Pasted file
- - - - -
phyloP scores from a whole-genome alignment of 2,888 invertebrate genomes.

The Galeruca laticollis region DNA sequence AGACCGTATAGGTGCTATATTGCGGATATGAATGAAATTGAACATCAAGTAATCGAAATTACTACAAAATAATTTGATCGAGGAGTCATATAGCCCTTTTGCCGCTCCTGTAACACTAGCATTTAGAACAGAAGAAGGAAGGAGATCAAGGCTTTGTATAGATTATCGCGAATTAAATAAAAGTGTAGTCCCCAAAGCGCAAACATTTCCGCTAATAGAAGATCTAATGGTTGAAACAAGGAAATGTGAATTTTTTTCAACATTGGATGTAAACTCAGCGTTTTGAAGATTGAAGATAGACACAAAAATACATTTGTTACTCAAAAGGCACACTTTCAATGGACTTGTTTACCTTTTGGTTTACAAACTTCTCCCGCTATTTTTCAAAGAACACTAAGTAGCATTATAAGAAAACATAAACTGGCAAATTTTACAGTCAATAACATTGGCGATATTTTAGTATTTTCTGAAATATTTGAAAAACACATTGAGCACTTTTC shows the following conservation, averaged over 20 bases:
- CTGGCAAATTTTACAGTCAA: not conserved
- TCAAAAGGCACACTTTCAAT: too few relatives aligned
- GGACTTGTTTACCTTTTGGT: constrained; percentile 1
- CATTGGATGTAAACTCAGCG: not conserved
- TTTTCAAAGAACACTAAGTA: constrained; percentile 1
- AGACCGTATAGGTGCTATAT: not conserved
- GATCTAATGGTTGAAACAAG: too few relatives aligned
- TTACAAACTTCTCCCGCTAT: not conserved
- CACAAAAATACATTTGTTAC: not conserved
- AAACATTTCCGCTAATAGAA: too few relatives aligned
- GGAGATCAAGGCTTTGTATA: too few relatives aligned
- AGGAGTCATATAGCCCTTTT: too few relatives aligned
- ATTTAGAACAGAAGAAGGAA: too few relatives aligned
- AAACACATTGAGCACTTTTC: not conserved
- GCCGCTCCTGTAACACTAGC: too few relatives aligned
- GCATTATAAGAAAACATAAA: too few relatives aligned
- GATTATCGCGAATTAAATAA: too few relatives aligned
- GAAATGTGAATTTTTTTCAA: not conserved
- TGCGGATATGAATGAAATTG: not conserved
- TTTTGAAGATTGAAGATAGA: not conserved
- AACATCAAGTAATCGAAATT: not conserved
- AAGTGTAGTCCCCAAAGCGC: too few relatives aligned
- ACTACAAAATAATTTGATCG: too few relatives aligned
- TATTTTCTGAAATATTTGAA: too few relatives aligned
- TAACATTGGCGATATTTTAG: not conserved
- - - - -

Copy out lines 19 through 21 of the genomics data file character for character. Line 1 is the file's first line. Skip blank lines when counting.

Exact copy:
- GATTATCGCGAATTAAATAA: too few relatives aligned
- GAAATGTGAATTTTTTTCAA: not conserved
- TGCGGATATGAATGAAATTG: not conserved